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She keeps telling me how she can't wait to take a ride on my motorcycle, a reference to one of my Tinder photos, in which I am straddling a Triumph, one I admittedly put up to look cooler than I am.
When I confess to Meg that the bike isn't mine and that the photo was taken during the first and only time I'd ridden one, she doesn't seem to hear me.
I swipe Christine to the left, watching the flash across the screen in glib orange lettering.
Nope, nope, liked, nope, liked, liked, nope: This is what romance looks like on Tinder, the fastest-growing mobile dating service in the nation, and either the most superficial one to be invented or the one most honest about the primal instincts that have been drawing strangers to each other since the beginning of time.
She enters my life like the dozen women who came before her and the hundreds who will follow: in the palm of my hand, flickering on the touchscreen of my phone. Being nearly a decade older, I find her youth a bit distressing. Further stoking my curiosity is the knowledge that Michelle is three miles from here, which has the effect of making her seem more real than the catalog resembles, blurring the line between fantasy and reality, pixel and potential.
Indeed, a few minutes into the experiment and I've already forgotten how under ordinary circumstances, Tinder is exactly the sort of digital-age phenomenon that makes me want to move to a yurt and learn to spearfish. Thirty-four years old, newly single for the first time in years, I have dealt with the breakup by impulsively moving from New York to New Orleans, where I know next to no one. I am at one of those disorienting life junctures where you find yourself hunched over your phone entertaining the idea that maybe 50 years from now your grandchildren will gather around the holographic fire to hear the story about how you and Granny met on Tinder. While this is not as thrilling as catching a stranger returning your nervous smile from across a room, my ego swells at the thought of these women deeming me worthy of a rightward swipe."), before realizing she had a system rigged to let her friend know if she needed rescuing from the "Tinder dude." I spend two weeks in New York, hoping it will prove to be an especially fertile ground to get my Tinder on. Within two days, I've been matched with more than 60 women.One night I meet up with Nicole, a 34-year-old designer of throw pillows, and when it's clear that neither of us is really feeling it, I log on to Tinder and set up a date with Casey, a 28-year-old who works at Google, whom I meet at a bar up the block an hour later for... Two days later, things take a promising turn when I find myself at a Brooklyn taco joint with Meg, a 29-year-old fashion exec I'd exchanged a flurry of messages with."She looks like fun," I think, and so I press my thumb onto the screen and swipe her to the right, a gesture that passes for flirtation here in the peculiar world of Tinder, the mobile app responsible for "introducing" us.With that, the word liked flares up in green, a virtual stamp denoting my interest, and Michelle vanishes into the digitized ether as quickly as she first appeared. I contemplate this for about a second, then forget Michelle entirely, distracted now by Christine, the 36-year-old in a sequined evening gown who has taken Michelle's place. Certainly more age-appropriate, but she is 28 miles away and, more to the point, doesn't inspire the sort of fun thoughts Michelle did.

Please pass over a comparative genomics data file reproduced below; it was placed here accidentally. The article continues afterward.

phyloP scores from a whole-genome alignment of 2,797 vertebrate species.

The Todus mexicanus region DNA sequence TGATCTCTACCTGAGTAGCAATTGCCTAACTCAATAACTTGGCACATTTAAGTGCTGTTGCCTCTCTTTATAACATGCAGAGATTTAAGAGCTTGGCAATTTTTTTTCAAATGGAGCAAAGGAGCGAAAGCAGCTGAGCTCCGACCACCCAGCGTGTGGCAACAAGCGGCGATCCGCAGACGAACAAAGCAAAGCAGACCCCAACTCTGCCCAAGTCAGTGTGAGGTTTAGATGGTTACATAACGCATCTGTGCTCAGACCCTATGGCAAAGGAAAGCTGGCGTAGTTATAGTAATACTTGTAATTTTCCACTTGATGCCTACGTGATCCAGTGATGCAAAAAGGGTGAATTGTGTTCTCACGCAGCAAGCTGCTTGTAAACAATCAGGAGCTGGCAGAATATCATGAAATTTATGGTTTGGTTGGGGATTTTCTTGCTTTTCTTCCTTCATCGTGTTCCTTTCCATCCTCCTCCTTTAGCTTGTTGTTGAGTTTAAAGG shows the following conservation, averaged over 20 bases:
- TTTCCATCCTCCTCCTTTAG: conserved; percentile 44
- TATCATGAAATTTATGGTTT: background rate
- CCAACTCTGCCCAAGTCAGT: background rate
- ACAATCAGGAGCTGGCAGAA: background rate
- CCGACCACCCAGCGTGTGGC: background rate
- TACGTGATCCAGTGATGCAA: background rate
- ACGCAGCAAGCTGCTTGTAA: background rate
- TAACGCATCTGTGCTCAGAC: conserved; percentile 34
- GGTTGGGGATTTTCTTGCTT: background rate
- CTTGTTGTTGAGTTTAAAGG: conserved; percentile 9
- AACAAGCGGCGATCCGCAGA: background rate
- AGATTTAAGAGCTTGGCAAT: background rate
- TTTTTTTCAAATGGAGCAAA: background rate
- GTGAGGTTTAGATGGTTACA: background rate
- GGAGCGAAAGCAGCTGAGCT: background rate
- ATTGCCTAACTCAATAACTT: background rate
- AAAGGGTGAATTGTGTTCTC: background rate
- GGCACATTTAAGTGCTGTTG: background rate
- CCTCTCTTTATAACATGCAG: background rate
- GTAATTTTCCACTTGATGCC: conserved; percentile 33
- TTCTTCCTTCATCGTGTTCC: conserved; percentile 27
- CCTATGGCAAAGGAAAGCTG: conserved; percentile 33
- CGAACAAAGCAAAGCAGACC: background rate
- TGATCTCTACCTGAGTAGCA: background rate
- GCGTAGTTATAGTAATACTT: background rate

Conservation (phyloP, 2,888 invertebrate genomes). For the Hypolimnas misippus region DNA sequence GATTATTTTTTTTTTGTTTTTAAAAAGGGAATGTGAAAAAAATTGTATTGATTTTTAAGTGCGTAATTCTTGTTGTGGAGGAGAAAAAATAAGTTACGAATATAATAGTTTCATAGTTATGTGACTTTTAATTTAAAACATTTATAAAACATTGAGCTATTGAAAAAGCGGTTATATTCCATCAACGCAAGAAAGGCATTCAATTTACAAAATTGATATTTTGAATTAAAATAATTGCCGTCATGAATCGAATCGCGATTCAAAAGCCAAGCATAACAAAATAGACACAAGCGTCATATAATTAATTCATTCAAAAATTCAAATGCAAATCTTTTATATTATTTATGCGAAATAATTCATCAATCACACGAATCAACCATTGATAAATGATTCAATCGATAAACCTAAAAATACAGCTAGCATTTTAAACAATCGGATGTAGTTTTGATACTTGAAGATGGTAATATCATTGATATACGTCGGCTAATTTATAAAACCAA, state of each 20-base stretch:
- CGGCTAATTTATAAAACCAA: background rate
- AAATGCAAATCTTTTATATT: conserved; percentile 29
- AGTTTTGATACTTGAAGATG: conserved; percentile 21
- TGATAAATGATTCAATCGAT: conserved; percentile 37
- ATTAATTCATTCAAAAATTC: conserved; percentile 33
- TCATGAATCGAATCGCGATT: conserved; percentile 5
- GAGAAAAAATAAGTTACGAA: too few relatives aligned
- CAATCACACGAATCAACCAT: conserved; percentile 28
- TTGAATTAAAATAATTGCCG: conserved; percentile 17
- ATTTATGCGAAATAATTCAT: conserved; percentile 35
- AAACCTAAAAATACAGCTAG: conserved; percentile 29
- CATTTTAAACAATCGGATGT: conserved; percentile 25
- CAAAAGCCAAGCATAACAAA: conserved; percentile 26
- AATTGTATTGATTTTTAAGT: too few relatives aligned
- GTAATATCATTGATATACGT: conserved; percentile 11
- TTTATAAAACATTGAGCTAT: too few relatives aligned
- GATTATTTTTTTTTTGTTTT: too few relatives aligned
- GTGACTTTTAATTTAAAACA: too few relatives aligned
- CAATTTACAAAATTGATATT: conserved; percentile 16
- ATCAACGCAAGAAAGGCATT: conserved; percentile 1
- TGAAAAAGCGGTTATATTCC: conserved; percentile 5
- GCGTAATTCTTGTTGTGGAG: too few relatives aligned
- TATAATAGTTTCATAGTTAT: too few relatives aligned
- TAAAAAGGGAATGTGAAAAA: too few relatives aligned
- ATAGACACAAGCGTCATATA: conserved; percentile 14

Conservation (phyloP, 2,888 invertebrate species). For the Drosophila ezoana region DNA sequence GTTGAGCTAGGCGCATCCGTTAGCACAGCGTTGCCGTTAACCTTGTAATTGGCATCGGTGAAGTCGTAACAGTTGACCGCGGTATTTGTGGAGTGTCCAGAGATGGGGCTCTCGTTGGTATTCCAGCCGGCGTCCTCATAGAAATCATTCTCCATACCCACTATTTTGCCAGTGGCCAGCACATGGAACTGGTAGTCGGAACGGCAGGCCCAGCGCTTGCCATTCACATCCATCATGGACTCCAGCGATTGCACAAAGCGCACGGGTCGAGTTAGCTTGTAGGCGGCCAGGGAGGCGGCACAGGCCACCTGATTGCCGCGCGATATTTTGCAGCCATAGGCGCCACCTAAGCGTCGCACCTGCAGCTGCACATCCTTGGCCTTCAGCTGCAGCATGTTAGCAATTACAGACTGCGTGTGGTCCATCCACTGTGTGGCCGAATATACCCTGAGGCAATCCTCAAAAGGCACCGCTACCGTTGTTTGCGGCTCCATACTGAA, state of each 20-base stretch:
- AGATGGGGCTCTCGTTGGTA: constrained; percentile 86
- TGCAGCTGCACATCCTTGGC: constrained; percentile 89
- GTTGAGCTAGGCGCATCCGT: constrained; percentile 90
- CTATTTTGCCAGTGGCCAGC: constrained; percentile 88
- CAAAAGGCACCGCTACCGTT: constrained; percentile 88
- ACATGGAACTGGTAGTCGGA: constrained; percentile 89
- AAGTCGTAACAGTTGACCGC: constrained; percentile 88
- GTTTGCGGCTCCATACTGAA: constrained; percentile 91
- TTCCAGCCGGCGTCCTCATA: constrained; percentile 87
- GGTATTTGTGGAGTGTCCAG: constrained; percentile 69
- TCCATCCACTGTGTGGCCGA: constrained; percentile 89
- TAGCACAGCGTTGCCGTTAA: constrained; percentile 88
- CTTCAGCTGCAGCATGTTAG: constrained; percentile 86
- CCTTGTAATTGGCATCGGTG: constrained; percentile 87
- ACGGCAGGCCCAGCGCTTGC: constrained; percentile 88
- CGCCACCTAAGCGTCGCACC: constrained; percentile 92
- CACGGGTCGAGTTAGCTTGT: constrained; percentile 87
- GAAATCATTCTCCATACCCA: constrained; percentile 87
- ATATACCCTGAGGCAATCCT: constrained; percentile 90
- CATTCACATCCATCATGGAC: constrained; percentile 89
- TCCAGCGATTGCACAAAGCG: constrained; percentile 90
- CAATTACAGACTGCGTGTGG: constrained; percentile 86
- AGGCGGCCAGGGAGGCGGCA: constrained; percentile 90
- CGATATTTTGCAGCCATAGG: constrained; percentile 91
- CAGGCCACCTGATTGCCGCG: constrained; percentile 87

So what we mainly talk about is Tinder, rationalizing why we're "on it," trying to convey to the other that we're not really "Tinder types." Over a six-week period, most of my Tinder-to-reality experiences follow this narrative arc: the excitement of digitized potential fading the moment it's actualized. She sidles right up next to me and wraps her arm around my waist (good sign! But the moment Maya takes her shot, a friend materializes out of nowhere, grabbing her arm and yanking her into the crowd.